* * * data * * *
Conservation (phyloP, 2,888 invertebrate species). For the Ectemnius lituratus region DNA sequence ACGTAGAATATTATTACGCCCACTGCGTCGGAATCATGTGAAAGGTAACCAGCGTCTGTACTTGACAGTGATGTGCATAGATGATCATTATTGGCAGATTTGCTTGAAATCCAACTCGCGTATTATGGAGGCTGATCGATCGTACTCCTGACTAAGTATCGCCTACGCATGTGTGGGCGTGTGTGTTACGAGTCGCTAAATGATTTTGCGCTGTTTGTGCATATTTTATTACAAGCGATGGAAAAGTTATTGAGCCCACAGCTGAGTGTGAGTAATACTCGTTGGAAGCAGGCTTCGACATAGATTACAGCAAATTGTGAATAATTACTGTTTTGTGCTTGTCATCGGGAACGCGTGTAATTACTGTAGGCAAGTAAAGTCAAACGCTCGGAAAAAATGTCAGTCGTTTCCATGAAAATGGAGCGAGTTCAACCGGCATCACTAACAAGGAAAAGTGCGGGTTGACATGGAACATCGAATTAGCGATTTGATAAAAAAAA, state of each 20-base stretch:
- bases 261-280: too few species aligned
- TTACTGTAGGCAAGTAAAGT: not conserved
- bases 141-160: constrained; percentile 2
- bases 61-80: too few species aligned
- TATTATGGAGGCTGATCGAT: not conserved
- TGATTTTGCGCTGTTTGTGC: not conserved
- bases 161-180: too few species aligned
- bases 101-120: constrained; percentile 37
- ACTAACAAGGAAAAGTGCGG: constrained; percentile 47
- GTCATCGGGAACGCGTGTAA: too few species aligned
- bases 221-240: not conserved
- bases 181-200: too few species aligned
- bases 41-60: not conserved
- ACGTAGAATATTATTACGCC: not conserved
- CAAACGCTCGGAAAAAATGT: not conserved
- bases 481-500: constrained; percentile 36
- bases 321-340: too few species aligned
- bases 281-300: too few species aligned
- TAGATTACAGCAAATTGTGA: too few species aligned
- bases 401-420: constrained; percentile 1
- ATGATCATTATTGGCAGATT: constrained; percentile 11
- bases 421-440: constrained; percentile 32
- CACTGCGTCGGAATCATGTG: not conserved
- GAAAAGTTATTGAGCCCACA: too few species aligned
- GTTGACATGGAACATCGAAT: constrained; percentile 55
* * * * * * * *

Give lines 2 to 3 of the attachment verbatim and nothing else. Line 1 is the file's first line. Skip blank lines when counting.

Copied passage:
- bases 261-280: too few species aligned
- TTACTGTAGGCAAGTAAAGT: not conserved